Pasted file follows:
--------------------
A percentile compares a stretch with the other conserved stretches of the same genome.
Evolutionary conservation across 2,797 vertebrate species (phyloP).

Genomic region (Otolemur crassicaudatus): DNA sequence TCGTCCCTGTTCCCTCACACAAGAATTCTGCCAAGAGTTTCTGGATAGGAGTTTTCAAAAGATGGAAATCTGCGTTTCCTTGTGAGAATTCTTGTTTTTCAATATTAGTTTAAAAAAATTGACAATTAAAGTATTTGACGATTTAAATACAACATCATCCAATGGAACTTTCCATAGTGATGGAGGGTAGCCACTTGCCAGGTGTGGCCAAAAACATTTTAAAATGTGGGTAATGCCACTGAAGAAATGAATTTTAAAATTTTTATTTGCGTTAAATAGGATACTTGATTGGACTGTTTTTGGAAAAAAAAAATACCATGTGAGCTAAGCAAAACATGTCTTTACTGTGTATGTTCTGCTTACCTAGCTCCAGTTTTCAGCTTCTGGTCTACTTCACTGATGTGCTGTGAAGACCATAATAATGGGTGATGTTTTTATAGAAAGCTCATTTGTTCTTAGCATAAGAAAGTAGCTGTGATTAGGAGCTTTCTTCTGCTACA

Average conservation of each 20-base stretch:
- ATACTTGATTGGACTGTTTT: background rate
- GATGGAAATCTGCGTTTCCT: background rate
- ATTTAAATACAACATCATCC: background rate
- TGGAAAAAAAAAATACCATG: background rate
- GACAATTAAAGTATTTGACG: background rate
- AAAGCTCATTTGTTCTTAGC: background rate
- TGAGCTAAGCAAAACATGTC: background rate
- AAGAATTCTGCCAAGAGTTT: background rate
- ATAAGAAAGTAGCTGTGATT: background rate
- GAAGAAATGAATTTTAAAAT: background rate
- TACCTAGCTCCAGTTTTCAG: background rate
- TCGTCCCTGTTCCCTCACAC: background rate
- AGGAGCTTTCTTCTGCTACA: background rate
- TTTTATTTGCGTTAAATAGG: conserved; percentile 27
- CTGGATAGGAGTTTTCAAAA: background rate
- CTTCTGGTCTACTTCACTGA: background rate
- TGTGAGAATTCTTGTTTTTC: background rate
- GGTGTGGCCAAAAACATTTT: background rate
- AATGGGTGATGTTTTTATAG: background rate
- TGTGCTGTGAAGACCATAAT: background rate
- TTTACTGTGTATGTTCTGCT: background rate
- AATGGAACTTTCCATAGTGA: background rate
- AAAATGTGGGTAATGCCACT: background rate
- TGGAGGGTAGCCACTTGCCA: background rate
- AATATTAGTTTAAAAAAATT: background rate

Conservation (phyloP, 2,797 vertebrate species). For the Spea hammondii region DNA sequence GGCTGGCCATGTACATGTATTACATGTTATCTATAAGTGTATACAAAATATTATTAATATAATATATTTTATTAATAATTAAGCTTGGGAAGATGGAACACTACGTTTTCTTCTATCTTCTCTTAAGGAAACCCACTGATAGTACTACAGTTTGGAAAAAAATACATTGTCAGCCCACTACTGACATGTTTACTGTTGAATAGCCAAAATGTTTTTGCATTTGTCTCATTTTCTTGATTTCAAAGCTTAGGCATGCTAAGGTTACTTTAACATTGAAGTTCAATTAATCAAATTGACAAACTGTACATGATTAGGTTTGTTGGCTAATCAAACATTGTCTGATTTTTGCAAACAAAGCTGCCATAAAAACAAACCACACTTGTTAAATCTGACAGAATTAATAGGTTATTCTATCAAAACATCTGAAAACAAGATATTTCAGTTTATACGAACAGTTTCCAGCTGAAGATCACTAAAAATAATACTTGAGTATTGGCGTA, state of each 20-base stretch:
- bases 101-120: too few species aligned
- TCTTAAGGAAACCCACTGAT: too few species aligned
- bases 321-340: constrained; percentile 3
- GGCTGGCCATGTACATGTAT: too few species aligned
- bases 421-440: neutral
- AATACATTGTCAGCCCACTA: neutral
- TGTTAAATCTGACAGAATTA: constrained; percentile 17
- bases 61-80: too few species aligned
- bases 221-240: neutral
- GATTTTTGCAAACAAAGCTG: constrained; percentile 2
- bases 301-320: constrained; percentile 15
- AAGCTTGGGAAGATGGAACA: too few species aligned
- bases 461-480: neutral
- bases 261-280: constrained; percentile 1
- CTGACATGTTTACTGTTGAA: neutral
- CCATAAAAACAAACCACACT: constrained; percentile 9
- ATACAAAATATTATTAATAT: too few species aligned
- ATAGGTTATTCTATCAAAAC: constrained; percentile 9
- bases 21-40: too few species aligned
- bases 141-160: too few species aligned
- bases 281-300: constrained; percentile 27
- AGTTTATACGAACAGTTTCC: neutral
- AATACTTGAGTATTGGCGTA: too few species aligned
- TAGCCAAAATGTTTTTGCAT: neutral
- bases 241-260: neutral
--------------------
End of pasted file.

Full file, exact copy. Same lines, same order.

A percentile compares a stretch with the other conserved stretches of the same genome.
Evolutionary conservation across 2,797 vertebrate species (phyloP).

Genomic region (Otolemur crassicaudatus): DNA sequence TCGTCCCTGTTCCCTCACACAAGAATTCTGCCAAGAGTTTCTGGATAGGAGTTTTCAAAAGATGGAAATCTGCGTTTCCTTGTGAGAATTCTTGTTTTTCAATATTAGTTTAAAAAAATTGACAATTAAAGTATTTGACGATTTAAATACAACATCATCCAATGGAACTTTCCATAGTGATGGAGGGTAGCCACTTGCCAGGTGTGGCCAAAAACATTTTAAAATGTGGGTAATGCCACTGAAGAAATGAATTTTAAAATTTTTATTTGCGTTAAATAGGATACTTGATTGGACTGTTTTTGGAAAAAAAAAATACCATGTGAGCTAAGCAAAACATGTCTTTACTGTGTATGTTCTGCTTACCTAGCTCCAGTTTTCAGCTTCTGGTCTACTTCACTGATGTGCTGTGAAGACCATAATAATGGGTGATGTTTTTATAGAAAGCTCATTTGTTCTTAGCATAAGAAAGTAGCTGTGATTAGGAGCTTTCTTCTGCTACA

Average conservation of each 20-base stretch:
- ATACTTGATTGGACTGTTTT: background rate
- GATGGAAATCTGCGTTTCCT: background rate
- ATTTAAATACAACATCATCC: background rate
- TGGAAAAAAAAAATACCATG: background rate
- GACAATTAAAGTATTTGACG: background rate
- AAAGCTCATTTGTTCTTAGC: background rate
- TGAGCTAAGCAAAACATGTC: background rate
- AAGAATTCTGCCAAGAGTTT: background rate
- ATAAGAAAGTAGCTGTGATT: background rate
- GAAGAAATGAATTTTAAAAT: background rate
- TACCTAGCTCCAGTTTTCAG: background rate
- TCGTCCCTGTTCCCTCACAC: background rate
- AGGAGCTTTCTTCTGCTACA: background rate
- TTTTATTTGCGTTAAATAGG: conserved; percentile 27
- CTGGATAGGAGTTTTCAAAA: background rate
- CTTCTGGTCTACTTCACTGA: background rate
- TGTGAGAATTCTTGTTTTTC: background rate
- GGTGTGGCCAAAAACATTTT: background rate
- AATGGGTGATGTTTTTATAG: background rate
- TGTGCTGTGAAGACCATAAT: background rate
- TTTACTGTGTATGTTCTGCT: background rate
- AATGGAACTTTCCATAGTGA: background rate
- AAAATGTGGGTAATGCCACT: background rate
- TGGAGGGTAGCCACTTGCCA: background rate
- AATATTAGTTTAAAAAAATT: background rate

Conservation (phyloP, 2,797 vertebrate species). For the Spea hammondii region DNA sequence GGCTGGCCATGTACATGTATTACATGTTATCTATAAGTGTATACAAAATATTATTAATATAATATATTTTATTAATAATTAAGCTTGGGAAGATGGAACACTACGTTTTCTTCTATCTTCTCTTAAGGAAACCCACTGATAGTACTACAGTTTGGAAAAAAATACATTGTCAGCCCACTACTGACATGTTTACTGTTGAATAGCCAAAATGTTTTTGCATTTGTCTCATTTTCTTGATTTCAAAGCTTAGGCATGCTAAGGTTACTTTAACATTGAAGTTCAATTAATCAAATTGACAAACTGTACATGATTAGGTTTGTTGGCTAATCAAACATTGTCTGATTTTTGCAAACAAAGCTGCCATAAAAACAAACCACACTTGTTAAATCTGACAGAATTAATAGGTTATTCTATCAAAACATCTGAAAACAAGATATTTCAGTTTATACGAACAGTTTCCAGCTGAAGATCACTAAAAATAATACTTGAGTATTGGCGTA, state of each 20-base stretch:
- bases 101-120: too few species aligned
- TCTTAAGGAAACCCACTGAT: too few species aligned
- bases 321-340: constrained; percentile 3
- GGCTGGCCATGTACATGTAT: too few species aligned
- bases 421-440: neutral
- AATACATTGTCAGCCCACTA: neutral
- TGTTAAATCTGACAGAATTA: constrained; percentile 17
- bases 61-80: too few species aligned
- bases 221-240: neutral
- GATTTTTGCAAACAAAGCTG: constrained; percentile 2
- bases 301-320: constrained; percentile 15
- AAGCTTGGGAAGATGGAACA: too few species aligned
- bases 461-480: neutral
- bases 261-280: constrained; percentile 1
- CTGACATGTTTACTGTTGAA: neutral
- CCATAAAAACAAACCACACT: constrained; percentile 9
- ATACAAAATATTATTAATAT: too few species aligned
- ATAGGTTATTCTATCAAAAC: constrained; percentile 9
- bases 21-40: too few species aligned
- bases 141-160: too few species aligned
- bases 281-300: constrained; percentile 27
- AGTTTATACGAACAGTTTCC: neutral
- AATACTTGAGTATTGGCGTA: too few species aligned
- TAGCCAAAATGTTTTTGCAT: neutral
- bases 241-260: neutral